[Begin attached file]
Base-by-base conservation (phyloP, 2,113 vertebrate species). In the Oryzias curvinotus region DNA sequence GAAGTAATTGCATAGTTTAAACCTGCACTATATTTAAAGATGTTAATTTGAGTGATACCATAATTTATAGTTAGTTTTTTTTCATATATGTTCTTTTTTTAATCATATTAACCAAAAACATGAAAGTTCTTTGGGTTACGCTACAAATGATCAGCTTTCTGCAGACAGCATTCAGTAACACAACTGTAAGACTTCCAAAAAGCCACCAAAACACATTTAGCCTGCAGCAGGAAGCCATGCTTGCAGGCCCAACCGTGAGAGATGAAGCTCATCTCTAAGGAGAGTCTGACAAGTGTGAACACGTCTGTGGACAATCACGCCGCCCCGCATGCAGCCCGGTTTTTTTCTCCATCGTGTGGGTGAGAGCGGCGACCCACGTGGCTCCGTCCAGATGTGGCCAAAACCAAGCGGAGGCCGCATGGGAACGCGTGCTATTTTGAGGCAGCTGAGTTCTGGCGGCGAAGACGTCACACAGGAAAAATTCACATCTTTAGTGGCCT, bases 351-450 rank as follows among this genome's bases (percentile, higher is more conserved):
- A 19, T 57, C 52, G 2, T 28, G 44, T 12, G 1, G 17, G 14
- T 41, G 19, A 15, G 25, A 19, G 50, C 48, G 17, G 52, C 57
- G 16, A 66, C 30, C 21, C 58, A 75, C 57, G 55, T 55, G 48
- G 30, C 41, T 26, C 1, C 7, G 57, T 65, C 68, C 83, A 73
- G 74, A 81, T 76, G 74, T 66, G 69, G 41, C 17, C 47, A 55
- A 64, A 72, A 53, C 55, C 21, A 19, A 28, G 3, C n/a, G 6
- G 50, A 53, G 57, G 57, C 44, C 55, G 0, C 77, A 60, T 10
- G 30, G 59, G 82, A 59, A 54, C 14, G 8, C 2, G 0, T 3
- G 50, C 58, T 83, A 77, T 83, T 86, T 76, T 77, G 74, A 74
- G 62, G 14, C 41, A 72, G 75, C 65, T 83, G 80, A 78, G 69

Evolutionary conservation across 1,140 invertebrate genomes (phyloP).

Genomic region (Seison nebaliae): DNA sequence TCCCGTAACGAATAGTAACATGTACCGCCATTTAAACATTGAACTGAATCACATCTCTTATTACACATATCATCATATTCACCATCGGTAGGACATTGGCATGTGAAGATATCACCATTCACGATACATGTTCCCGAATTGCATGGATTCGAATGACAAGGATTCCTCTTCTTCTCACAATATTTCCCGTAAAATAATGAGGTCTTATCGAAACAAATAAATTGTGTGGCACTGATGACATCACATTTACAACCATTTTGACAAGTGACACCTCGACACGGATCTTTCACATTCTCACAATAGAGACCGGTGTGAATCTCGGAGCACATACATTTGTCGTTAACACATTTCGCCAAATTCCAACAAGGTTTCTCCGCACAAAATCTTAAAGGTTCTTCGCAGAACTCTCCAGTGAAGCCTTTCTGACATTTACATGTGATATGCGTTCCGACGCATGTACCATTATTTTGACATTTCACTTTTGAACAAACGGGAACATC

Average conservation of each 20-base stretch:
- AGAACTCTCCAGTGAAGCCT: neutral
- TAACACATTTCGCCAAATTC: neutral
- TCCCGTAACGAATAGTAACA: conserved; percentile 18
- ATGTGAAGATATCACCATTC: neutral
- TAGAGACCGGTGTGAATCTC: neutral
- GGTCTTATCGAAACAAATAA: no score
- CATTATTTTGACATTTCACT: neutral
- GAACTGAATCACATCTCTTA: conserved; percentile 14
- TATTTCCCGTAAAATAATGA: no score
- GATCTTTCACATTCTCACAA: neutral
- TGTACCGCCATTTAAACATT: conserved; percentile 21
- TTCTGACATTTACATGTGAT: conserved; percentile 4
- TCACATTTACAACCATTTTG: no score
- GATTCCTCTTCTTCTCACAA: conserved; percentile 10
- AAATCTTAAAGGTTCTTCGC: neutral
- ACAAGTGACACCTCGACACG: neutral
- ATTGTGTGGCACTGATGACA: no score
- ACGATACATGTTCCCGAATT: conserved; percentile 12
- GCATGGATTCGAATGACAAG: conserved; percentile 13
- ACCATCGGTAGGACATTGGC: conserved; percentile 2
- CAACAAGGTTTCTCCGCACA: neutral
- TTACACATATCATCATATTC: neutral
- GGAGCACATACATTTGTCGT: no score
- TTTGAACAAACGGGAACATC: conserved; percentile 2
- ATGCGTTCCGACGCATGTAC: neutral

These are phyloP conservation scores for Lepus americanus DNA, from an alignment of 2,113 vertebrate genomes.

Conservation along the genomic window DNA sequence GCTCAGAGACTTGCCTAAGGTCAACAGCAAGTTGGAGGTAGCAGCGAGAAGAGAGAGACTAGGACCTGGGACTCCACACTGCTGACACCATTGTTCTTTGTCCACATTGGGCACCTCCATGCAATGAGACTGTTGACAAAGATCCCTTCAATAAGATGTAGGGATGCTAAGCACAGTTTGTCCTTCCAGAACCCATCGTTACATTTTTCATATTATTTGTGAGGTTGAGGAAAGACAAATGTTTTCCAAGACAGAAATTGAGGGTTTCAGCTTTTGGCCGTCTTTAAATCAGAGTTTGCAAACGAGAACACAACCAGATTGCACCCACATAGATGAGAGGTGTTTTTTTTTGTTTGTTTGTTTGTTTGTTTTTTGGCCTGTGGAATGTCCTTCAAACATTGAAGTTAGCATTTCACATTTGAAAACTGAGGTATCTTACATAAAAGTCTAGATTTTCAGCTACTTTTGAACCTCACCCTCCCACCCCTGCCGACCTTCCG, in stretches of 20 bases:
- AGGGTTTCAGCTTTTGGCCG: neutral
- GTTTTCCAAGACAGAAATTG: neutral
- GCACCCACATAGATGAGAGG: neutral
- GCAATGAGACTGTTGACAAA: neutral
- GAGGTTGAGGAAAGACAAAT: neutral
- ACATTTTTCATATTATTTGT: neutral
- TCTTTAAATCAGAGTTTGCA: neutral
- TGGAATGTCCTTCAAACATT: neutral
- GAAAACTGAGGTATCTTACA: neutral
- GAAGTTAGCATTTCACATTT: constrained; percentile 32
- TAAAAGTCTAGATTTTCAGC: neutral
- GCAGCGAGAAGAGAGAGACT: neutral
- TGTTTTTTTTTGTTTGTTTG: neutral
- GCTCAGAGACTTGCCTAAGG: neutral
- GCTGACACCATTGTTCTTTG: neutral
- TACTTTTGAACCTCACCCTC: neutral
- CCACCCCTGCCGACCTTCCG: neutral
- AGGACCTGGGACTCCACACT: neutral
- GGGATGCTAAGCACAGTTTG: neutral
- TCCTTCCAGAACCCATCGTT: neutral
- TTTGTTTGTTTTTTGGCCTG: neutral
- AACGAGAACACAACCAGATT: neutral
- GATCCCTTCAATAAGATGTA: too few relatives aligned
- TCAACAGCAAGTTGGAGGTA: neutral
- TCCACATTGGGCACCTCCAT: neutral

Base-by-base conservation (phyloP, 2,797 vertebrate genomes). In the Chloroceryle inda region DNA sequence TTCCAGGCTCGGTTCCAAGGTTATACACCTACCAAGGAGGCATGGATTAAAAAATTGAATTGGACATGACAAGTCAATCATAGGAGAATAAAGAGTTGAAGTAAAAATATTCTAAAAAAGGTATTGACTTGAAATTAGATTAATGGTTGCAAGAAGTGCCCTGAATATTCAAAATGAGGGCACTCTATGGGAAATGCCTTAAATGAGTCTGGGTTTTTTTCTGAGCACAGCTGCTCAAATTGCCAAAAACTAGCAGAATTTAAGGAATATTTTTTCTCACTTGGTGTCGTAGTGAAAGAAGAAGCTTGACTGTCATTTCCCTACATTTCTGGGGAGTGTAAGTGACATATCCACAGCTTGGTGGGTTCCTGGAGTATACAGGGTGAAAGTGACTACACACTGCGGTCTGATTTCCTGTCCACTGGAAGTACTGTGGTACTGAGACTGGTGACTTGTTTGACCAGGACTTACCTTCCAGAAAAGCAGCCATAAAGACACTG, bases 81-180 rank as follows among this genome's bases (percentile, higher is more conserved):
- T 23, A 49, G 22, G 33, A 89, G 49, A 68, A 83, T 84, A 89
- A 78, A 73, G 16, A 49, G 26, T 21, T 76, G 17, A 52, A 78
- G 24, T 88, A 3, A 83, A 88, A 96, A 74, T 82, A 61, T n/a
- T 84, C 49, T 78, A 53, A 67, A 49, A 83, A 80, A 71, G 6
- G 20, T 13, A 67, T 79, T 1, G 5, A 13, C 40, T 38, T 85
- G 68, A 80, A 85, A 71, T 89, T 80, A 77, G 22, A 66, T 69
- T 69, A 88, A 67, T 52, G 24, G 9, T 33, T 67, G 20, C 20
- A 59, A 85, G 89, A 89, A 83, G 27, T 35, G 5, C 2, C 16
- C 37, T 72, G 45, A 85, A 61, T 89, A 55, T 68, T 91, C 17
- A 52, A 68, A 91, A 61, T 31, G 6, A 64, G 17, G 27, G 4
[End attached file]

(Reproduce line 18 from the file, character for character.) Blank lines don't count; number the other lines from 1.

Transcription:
- ATGTGAAGATATCACCATTC: neutral